whether or not their giving me a break was worth it is beside the point. the opportunities were given, the goodness of these people might have been temporary, inconsequential, but there you have it.

    that’s us, that’s we, the filipinos. that’s you and me. my task is to write and think and try to share what i write and happen to be thinking about, the same way the singer shares her voice, the composer his tunes, the nurse her caregiving, the doctor his surgical skills, the farmer his knowing how to keep the rice growing, the bus driver to go from a to b and back again over and over and the garbage collector doing something no one else in their right mind will do but he’ll do it because that’s all he can do, for now.

    we’re a good nation. we’re a good people. we have a great, even glorious history even if we don’t want to see it. we have our mistakes but we have our achievements and we are changing as we should… there is a colossal amount of achievement taking place all over, and over and over. the bank teller you encounter may have been a male prostitute to send himself to college, the beggar employed by a syndicate might have once been a school teacher but circumstances defeated her chances and dragged her back down, the inmate may be innocent but awaiting a chance to get bail two years and counting now, you know these stories as well as i do because these are the stories we know: just as i know the employer turning prematurely grey because officials are extorting money yet he sees no other choice rather than having a hundred employees laid off and on his conscience because he could blow the whistle but their would be repercussions -not to him, because he could abroad, but to his employees, who would end up fired.

    you say very kind things, pete, but i guess this is all i know what to do, and i’m trying to do it well enough while keeping myself happy, too. and because i happen to really believe i owe it to people (and myself) to keep doing what i do.

    except from time to time i get really, really pissed off at the assholes out there and specially so, when i realize i’ve done my fair share of being an asshole. until someone takes the time out to reach out and remind me there’s another way.

    what’s the way? i haven’t quite figured it out. but maybe someone else will, if i can do my bit to help think things through.

  4. mlq3,

    I really appreciate your candor, I myself am a frustrated writer. I really liked writing in my younger days, essays, technical, yes, even speeches both mine and for others. Unfortunately, life necessitated that I take detour to sales and marketing as a matter of survival. But what do you know? I find this blog of yours…Its a haven for “frustrated” writers like me though I am rather old for this crowd and my writing skills are rusty, I am an amateur among great minds. But I’m learning as I go along…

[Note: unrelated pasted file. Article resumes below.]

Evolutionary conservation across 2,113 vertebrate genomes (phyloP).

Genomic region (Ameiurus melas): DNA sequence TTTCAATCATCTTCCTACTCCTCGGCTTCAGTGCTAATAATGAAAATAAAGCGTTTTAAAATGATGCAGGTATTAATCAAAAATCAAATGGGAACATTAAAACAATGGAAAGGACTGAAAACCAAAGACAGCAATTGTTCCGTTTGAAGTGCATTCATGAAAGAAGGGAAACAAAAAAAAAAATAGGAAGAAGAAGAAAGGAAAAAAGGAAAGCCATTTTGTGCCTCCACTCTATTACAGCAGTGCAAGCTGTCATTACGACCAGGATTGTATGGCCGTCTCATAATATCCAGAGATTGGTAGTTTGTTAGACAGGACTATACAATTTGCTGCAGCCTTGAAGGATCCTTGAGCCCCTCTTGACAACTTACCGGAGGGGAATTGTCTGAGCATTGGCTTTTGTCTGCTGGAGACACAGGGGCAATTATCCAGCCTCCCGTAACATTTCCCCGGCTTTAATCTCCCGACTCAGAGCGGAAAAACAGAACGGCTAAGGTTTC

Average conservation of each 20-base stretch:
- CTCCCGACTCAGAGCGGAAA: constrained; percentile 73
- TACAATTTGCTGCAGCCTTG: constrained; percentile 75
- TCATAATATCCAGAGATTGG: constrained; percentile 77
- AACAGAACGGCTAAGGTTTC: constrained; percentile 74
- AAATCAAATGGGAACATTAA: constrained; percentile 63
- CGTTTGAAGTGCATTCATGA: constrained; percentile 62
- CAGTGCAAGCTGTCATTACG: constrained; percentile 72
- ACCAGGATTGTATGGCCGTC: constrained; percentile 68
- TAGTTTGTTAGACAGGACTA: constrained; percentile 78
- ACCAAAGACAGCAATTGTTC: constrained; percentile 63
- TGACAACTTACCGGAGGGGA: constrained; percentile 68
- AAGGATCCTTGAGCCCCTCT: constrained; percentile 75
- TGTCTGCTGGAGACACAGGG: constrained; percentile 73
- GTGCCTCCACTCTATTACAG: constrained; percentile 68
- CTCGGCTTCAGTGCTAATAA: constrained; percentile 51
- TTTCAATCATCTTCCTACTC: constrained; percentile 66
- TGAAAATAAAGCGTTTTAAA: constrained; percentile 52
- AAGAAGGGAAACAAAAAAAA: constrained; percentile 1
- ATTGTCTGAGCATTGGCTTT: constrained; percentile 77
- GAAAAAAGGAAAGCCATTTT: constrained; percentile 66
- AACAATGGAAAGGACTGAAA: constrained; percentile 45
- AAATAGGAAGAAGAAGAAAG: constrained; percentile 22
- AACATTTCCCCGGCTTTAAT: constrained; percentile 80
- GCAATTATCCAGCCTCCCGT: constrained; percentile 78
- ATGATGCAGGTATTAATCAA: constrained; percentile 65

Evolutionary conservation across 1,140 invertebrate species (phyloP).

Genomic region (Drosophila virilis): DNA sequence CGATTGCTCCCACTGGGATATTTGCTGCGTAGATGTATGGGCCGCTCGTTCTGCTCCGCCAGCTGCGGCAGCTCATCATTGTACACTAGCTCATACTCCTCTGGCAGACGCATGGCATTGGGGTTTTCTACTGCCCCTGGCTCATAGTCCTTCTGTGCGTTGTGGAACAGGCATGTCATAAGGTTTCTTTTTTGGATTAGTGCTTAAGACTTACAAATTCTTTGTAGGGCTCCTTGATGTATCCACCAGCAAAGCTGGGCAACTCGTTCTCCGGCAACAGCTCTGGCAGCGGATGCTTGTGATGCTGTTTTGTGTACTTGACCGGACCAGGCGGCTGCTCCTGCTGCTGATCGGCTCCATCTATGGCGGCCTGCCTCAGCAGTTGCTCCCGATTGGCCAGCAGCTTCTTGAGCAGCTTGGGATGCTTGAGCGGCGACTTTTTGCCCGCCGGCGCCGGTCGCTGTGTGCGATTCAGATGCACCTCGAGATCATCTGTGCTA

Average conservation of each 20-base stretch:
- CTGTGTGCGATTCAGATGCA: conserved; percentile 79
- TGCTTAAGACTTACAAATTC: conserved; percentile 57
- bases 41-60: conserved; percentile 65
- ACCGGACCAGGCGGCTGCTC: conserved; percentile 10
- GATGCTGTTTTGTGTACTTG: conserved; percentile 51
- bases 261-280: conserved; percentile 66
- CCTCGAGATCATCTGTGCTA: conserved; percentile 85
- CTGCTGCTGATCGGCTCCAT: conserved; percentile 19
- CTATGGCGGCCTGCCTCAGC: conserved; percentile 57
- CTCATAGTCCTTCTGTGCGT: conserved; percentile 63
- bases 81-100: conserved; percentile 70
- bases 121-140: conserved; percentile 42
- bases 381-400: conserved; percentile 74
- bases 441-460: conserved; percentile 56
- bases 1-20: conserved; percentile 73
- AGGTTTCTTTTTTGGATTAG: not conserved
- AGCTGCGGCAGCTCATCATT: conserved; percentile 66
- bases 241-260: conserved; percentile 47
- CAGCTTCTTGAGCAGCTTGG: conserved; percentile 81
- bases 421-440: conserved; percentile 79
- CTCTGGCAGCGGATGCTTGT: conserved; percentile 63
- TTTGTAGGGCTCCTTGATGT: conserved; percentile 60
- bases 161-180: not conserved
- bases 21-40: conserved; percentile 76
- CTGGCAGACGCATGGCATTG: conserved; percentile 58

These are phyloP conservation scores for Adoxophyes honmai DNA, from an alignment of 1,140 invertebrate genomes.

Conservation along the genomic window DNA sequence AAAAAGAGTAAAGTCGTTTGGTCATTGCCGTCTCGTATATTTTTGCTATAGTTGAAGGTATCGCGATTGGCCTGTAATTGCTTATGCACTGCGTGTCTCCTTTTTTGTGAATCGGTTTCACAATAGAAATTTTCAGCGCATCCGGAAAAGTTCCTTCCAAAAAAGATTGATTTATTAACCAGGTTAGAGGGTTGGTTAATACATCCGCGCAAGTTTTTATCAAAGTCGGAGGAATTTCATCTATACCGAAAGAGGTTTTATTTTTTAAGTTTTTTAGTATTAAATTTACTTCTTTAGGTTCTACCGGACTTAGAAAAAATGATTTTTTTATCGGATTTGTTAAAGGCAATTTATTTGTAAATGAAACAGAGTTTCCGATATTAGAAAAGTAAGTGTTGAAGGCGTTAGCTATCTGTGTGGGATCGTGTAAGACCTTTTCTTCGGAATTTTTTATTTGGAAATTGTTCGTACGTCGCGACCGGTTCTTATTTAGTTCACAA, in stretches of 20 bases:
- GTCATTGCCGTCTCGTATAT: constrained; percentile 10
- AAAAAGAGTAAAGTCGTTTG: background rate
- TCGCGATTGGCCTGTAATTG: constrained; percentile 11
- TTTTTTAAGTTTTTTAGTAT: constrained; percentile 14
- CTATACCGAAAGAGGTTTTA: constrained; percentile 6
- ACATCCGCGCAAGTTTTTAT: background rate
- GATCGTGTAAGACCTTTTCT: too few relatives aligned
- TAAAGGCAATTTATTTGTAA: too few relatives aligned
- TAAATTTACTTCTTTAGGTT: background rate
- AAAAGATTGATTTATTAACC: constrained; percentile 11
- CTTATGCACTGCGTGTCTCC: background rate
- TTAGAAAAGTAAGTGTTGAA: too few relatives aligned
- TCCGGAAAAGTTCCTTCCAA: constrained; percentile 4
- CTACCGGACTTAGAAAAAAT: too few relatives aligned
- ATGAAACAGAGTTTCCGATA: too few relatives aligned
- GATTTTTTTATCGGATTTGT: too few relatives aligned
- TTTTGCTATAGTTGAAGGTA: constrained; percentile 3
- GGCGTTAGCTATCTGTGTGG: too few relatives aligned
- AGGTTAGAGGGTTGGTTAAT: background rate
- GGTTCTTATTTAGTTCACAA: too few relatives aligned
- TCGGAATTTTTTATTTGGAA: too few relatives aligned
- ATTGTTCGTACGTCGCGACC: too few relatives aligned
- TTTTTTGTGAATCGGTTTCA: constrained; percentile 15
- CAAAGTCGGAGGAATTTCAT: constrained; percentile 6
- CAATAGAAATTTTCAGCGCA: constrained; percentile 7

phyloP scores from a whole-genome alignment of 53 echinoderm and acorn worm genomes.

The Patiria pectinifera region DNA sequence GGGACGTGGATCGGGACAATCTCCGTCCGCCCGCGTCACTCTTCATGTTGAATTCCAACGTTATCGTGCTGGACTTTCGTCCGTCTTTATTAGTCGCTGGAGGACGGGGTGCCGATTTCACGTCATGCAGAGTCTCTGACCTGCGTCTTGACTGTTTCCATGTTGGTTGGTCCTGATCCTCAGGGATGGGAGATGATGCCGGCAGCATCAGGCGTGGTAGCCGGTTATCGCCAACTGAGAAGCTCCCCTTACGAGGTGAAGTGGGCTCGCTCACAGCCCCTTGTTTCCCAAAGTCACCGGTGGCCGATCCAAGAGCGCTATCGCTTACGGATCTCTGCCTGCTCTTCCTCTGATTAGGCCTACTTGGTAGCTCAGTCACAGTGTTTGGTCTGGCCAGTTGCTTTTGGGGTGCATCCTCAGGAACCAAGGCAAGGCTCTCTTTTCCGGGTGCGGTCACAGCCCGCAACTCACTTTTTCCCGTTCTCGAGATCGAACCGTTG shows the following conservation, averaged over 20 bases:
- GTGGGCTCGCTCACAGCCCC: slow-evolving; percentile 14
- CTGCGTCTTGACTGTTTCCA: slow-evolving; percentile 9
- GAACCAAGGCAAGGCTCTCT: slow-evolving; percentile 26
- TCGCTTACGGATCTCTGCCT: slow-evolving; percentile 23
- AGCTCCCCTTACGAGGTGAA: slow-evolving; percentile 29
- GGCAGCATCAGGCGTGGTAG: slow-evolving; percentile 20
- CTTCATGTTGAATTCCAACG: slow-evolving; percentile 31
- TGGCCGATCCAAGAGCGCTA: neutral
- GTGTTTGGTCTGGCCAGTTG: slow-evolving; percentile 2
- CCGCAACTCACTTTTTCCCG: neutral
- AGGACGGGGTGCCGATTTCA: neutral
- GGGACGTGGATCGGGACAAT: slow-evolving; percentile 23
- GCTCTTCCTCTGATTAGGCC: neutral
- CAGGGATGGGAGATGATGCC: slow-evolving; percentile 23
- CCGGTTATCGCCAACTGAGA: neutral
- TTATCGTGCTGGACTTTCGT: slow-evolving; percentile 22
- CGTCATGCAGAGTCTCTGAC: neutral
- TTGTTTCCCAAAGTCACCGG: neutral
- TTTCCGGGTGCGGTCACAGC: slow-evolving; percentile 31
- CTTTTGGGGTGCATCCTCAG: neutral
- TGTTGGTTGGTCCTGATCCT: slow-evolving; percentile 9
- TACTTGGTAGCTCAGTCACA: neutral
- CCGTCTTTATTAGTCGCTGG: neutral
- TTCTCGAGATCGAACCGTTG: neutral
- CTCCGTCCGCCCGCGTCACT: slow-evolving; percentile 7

5. We were taught about “spin” in defense class.

    Spin is obviously a useful method since it itself can be offense.

    Our professor taught us several issues on spin.

    One is that it should be done at an opportune occasion. Otherwise you’re only likely to either amuse or aggitate the other party.

    Spin involves “direction” so make sure you spin according to a correct one. Otherwise instead of deflecting an “argument” to the side; you might end up facing it head-on.

    When you spin; be fast/quick about it. So the other party doesn’t realize you are spinning or has little time to react against it till you hit him with your “argument”.

    And when you do spin; place some weight (yours, his, or both) so when you deliver the body, limb, head, or anything else of your argument to other party; you might just be able to finish the entire argument right then and there.

    Unfortunately I never did take up Martial Arts full-time.

    But now to be serious; I think Bong Austero’s “Open letter” should be read alongside his own dissertation on the “Checkpoint” issue(when his vehicle got flagged down)to determine the sincerity of it.

  6. MAV,

    Thank you for that link about Puno. That article written by Mr. Adolfo Paglinawan says it all. All I could remember about Puno was that he worked in the dark. And that he worked for several presidents with election as his specialty.

    But that article by Mr. Paglinawan says a lot more about this political operator.

    JDV should certainly watch his back. Even Gloria, too.

  7. wahahahha…mga taong mahilig sa politika, parea sa kurakot, wahahahhaha dapat dian mawala wahahahah

Leave a Reply

This site uses Akismet to reduce spam. Learn how your comment data is processed.